Chinese cooks use ginger with beef successfully, whereas European chefs prefer to use it as an exotic flavouring for fresh fruit salads, or to give cream of carrot soup and extra kick.
     English make candied ginger, ginger jam, and dry it to be ground and use as a condiment.
     Chinese dry ginger and sell it as green ginger. Black ginger is first scalded and then dried.
     Fresh ginger is best. Its thin skin can be scraped with the back of a spoon and then cut, grated or pounded to mix into soups, sauces and stews.
     Ginger possesses an intriguing; sweet, spicy and pungent flavour rendering it suitable for use in a range of dishes from stir-fried beef to ginger tea.
     Ginger ale, ginger beer and ginger wine are only vaguely flavoured with ginger.

 

TOP 

RELATED ARTICLES

HERBS & SPICES       A Hot Little Farm in New Jersey       Allspice Field Report       Amchur or Amchoor       Anise Field Report       Antioxidant Rich Spices       Back to the Grind       Basil, Egyptian Basil       Basil       Basil: Saint or Sinner?       Black Pepper Report: Indonesia       Capers       Cardamom       Cardamom Report, India       Chinese 5 Spice Powder: High 5       Cilantro       Cinnamon Trail       Cinnamon 2       Clove Field Report       Cumin Field Report       Fennel, Food Facts       Fennel, Buying & Using       Fennel: The Spice of Angels       Fenugreek       File (File Gumbo)      Galangal       Ginger       Ginger Field Report, India       Herbal Essentials       Horseradish       MSG 'Truthiness'       Mustard: Cutting the Mustard       Nutmeg       Oregano Field Report       Paprika       Parsley: The Devil's Seeds      Pepper, Nothing to Sneeze At       Red Pepper Field Report       Rosemary       Rosemary: Remember Rosemary       Saffron       Saffron Field Report, Spain       Sage Field Report: Albania       Sage: The  Savior       Salt of the Earth Part 1       Salt of the Earth Part 2       Sassafras       Sassafras 2       Seed Spices       Sesame: Open Sesame       Spice Up Your Life       Tarragon, The Dragon Herb       Thyme, In the Nick of Thyme       Turmeric       Turmeric and Dill Pickles       Unjha Seed Field Report       Vanilla       Vanilla Field Report, Madagascar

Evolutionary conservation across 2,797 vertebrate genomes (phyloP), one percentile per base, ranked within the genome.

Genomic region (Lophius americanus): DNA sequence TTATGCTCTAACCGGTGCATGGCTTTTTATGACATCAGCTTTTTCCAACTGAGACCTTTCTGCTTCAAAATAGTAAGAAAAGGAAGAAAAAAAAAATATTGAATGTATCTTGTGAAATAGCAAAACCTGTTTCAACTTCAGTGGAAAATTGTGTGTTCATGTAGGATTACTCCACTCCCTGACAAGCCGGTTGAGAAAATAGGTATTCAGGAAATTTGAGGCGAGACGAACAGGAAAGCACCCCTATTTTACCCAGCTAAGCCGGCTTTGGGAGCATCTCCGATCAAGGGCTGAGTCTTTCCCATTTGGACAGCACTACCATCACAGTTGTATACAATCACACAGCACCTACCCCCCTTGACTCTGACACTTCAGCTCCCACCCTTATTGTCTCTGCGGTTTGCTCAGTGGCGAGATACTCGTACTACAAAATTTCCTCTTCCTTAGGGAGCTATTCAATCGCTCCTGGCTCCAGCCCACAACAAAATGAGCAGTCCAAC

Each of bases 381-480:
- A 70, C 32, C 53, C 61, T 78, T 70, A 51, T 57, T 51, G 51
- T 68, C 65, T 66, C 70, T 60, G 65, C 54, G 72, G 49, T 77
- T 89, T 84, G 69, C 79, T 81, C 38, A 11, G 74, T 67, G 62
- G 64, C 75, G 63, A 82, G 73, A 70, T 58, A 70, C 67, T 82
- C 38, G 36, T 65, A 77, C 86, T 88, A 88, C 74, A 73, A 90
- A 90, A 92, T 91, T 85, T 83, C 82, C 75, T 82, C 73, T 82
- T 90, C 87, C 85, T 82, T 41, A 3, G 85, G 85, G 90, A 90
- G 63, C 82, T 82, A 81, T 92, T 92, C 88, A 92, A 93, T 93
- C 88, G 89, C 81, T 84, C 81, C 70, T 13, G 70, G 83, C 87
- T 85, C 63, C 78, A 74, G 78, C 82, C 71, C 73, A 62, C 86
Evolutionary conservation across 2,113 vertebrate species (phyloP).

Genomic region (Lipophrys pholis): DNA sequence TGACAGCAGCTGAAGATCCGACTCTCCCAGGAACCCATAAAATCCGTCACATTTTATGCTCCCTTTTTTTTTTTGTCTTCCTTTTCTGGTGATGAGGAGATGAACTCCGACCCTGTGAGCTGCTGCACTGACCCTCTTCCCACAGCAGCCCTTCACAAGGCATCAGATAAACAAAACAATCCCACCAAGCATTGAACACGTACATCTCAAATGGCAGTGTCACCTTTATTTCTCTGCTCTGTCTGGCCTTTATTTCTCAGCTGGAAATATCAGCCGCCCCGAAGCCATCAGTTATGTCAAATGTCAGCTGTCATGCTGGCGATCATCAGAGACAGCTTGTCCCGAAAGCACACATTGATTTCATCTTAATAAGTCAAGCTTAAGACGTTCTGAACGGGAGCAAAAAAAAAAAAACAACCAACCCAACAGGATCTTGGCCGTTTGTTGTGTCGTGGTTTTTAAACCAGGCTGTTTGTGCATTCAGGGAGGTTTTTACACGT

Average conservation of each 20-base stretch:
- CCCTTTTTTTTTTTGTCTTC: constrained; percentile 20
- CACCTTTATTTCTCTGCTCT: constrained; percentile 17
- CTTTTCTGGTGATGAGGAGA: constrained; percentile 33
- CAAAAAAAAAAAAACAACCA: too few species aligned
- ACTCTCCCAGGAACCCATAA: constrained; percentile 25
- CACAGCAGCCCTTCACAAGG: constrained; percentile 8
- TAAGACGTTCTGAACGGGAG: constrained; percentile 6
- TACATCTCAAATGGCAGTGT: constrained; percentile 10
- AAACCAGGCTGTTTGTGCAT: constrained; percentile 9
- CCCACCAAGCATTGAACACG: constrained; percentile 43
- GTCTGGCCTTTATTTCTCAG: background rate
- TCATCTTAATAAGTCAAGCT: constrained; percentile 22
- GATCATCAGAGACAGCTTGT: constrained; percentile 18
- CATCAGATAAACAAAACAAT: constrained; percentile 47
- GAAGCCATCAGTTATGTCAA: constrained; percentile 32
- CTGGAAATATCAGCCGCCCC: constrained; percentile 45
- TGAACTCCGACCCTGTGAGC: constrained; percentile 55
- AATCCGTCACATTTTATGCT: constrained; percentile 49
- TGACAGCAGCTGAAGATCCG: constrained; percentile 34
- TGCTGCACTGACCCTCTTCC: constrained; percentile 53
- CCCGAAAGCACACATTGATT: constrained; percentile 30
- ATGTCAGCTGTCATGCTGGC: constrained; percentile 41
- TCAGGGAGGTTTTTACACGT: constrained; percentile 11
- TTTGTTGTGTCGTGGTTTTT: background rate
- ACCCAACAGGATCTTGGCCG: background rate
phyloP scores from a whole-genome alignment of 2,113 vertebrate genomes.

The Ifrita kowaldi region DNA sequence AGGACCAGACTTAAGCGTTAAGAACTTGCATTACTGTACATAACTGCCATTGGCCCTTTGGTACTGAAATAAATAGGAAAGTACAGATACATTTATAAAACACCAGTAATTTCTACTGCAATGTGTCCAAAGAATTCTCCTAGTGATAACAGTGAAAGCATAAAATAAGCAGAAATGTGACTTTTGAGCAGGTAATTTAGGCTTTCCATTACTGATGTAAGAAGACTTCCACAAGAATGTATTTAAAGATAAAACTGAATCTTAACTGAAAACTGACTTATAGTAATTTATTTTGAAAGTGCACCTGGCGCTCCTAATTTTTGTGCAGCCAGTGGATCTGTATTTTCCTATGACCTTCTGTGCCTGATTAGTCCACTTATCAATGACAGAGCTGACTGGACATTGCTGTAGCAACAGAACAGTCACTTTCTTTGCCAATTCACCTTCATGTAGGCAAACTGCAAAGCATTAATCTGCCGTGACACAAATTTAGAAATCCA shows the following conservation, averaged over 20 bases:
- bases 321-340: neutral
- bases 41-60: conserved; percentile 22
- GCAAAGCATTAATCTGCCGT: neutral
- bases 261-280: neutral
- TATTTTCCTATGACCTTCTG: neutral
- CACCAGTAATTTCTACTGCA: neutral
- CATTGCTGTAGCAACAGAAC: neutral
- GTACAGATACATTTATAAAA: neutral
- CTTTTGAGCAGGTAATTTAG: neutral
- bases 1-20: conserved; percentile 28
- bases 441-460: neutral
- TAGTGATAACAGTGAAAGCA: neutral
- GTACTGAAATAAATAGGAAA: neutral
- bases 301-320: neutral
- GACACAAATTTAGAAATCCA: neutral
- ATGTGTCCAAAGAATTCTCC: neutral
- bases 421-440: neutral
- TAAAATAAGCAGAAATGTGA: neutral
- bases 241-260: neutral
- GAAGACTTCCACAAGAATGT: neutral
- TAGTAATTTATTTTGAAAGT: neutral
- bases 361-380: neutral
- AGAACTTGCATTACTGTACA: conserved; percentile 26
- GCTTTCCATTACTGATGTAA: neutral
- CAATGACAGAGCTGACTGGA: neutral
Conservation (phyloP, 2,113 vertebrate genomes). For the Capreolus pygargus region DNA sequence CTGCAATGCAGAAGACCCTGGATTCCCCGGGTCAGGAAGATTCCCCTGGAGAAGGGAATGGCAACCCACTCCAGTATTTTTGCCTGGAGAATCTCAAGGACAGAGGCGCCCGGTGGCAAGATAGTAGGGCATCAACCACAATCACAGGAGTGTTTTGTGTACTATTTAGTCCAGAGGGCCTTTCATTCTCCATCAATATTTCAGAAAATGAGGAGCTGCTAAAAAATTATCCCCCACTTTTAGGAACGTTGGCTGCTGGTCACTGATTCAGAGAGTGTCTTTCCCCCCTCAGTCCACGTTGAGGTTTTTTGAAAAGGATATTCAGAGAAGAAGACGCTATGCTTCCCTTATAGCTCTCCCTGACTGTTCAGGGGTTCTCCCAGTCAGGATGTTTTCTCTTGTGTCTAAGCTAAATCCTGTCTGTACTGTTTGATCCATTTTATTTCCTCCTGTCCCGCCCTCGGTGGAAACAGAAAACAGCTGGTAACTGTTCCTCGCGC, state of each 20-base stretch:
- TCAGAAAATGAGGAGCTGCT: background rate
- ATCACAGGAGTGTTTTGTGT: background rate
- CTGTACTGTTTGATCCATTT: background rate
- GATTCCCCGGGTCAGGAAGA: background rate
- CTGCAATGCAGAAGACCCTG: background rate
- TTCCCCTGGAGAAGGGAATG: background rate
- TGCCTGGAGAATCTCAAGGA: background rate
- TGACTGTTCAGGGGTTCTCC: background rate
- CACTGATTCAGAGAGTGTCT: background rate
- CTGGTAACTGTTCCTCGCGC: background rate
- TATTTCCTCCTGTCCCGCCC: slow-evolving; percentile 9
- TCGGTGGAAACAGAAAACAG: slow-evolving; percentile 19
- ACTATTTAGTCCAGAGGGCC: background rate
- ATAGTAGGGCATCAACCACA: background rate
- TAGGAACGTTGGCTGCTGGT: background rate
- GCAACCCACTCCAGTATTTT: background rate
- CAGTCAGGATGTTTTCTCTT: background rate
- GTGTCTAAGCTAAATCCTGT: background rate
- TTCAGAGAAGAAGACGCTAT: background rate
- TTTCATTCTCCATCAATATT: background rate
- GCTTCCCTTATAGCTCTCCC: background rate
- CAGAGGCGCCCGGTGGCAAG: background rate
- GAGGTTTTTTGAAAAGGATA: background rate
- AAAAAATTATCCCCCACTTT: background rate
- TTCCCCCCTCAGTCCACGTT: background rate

Home       About Us & Contact Us       Food Articles       Free Food Magazines      Food Links

Please feel free to link to any pages of FoodReference.com from your website.

For permission to use any of this content please E-mail: james@foodreference.com

All contents are copyright © 1990 - 2014 James T. Ehler and www.FoodReference.com unless otherwise noted.
All rights reserved.

You may copy and use portions of this website for non-commercial, personal use only.

Any other use of these materials without prior written authorization is not very nice and violates the copyright.

Please take the time to request permission.

 

 

 

 

 

 

POPULAR PAGES

Order Free Food & Kitchen Catalogs

 

FREE Food & Beverage Publications
An extensive selection of free magazines and other publications for qualified Food, Beverage & Hospitality professionals

Chef with red wine glass